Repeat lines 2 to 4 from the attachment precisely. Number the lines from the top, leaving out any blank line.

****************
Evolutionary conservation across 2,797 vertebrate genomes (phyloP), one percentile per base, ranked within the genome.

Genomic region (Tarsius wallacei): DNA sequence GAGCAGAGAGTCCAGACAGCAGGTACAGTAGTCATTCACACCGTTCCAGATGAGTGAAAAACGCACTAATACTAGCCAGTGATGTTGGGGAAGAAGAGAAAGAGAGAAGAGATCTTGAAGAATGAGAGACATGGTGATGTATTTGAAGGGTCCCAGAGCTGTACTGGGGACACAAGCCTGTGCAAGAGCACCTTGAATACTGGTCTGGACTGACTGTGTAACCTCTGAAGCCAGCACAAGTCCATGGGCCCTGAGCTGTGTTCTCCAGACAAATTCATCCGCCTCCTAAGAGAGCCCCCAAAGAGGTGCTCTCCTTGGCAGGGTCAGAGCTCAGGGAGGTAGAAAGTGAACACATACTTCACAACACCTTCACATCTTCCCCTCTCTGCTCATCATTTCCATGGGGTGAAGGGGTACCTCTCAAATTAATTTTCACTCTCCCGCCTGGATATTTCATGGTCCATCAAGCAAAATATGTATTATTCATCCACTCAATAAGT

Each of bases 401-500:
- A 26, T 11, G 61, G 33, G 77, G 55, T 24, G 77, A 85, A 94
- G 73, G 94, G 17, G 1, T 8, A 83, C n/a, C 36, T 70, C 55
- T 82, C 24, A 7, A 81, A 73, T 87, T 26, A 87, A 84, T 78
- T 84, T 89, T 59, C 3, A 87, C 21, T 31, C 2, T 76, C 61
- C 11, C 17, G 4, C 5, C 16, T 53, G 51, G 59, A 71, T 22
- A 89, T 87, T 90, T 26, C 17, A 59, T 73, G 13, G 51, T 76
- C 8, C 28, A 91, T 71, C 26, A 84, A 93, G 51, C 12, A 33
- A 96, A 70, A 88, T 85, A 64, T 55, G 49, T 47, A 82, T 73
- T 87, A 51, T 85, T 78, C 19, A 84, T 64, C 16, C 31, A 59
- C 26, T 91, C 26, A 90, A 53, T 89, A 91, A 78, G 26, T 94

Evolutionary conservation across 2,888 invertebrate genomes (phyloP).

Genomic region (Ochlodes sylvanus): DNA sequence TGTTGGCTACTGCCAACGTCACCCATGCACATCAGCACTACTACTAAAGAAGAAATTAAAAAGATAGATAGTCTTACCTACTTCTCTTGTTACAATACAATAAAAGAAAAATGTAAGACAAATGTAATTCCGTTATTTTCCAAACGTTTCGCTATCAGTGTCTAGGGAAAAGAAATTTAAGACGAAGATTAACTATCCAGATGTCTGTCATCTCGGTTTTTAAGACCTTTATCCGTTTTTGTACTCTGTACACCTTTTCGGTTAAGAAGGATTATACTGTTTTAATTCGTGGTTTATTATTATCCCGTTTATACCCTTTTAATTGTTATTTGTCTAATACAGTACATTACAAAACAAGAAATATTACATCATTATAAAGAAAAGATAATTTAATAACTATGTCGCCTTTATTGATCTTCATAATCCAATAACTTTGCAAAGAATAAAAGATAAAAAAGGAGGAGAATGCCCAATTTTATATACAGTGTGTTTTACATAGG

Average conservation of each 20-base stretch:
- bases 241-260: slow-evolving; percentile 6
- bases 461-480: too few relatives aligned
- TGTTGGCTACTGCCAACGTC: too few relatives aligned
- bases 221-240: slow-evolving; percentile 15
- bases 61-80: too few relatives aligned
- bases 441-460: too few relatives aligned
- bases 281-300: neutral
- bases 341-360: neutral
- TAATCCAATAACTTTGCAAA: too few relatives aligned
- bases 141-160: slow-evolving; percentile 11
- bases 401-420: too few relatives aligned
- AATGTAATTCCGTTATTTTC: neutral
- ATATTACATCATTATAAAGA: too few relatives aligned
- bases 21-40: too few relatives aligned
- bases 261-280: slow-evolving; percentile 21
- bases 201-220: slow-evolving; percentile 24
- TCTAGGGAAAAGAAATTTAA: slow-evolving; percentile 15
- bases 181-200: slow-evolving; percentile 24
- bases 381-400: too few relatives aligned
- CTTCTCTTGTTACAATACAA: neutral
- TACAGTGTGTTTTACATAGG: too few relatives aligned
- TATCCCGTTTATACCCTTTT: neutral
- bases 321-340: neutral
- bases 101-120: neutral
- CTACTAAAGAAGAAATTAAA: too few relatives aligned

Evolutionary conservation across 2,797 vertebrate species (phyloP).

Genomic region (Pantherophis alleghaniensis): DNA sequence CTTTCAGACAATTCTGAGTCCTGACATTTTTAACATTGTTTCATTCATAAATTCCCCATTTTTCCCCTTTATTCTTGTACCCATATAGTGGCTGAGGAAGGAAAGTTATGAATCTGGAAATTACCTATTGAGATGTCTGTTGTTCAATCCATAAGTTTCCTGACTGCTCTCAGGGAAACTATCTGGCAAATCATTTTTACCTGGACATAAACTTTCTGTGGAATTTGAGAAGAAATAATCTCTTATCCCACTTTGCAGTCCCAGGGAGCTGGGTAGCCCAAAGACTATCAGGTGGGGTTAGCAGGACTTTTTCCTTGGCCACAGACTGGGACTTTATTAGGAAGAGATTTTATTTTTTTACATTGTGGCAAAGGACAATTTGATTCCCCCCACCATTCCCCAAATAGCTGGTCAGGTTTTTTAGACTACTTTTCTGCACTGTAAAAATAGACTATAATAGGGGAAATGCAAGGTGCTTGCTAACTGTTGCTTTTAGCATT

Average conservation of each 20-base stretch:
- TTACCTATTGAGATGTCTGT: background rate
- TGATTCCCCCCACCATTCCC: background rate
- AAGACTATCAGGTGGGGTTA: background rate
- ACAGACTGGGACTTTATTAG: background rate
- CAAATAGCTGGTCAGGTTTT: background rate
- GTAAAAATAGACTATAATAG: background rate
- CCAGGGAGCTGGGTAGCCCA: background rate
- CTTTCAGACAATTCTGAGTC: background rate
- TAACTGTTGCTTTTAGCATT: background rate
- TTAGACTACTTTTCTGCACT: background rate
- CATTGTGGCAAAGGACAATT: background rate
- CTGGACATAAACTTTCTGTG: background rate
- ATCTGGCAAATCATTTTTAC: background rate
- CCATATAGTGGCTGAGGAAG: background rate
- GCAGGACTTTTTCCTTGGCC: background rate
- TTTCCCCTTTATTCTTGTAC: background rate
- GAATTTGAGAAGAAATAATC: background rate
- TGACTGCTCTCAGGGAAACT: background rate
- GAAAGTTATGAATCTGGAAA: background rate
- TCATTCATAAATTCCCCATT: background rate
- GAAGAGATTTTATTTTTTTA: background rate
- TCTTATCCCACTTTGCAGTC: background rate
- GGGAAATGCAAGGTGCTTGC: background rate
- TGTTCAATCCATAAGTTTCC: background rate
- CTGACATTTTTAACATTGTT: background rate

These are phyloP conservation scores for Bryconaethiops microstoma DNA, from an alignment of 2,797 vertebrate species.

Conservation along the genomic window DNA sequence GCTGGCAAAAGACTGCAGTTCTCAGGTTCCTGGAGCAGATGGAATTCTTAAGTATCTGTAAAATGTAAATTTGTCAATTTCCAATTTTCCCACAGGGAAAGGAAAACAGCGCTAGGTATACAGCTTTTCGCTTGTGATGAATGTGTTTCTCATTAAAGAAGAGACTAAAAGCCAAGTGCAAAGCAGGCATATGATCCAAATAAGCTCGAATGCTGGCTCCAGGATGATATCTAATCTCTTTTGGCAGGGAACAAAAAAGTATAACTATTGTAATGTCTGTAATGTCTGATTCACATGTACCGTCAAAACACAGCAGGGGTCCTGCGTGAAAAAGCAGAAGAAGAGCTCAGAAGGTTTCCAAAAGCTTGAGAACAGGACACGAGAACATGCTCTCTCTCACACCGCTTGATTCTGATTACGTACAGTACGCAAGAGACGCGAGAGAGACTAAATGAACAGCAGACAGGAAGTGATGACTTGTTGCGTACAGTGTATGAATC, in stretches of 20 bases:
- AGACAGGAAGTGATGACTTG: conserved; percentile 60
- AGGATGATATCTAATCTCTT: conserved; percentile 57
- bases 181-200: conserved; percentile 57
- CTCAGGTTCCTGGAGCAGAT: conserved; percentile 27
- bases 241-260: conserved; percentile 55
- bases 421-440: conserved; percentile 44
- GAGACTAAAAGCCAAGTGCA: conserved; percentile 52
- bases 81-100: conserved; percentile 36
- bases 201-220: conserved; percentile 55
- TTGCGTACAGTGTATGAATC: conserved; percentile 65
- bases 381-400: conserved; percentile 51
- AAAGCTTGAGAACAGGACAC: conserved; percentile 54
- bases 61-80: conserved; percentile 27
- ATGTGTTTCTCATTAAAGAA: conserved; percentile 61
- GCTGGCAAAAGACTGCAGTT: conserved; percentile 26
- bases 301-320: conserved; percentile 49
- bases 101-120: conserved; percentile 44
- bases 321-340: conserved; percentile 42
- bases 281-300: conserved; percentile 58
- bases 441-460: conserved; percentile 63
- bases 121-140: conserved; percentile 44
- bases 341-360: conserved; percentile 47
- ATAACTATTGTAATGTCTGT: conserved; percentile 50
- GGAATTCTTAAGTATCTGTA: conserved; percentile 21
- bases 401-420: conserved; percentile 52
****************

Genomic region (Tarsius wallacei): DNA sequence GAGCAGAGAGTCCAGACAGCAGGTACAGTAGTCATTCACACCGTTCCAGATGAGTGAAAAACGCACTAATACTAGCCAGTGATGTTGGGGAAGAAGAGAAAGAGAGAAGAGATCTTGAAGAATGAGAGACATGGTGATGTATTTGAAGGGTCCCAGAGCTGTACTGGGGACACAAGCCTGTGCAAGAGCACCTTGAATACTGGTCTGGACTGACTGTGTAACCTCTGAAGCCAGCACAAGTCCATGGGCCCTGAGCTGTGTTCTCCAGACAAATTCATCCGCCTCCTAAGAGAGCCCCCAAAGAGGTGCTCTCCTTGGCAGGGTCAGAGCTCAGGGAGGTAGAAAGTGAACACATACTTCACAACACCTTCACATCTTCCCCTCTCTGCTCATCATTTCCATGGGGTGAAGGGGTACCTCTCAAATTAATTTTCACTCTCCCGCCTGGATATTTCATGGTCCATCAAGCAAAATATGTATTATTCATCCACTCAATAAGT

Each of bases 401-500:
- A 26, T 11, G 61, G 33, G 77, G 55, T 24, G 77, A 85, A 94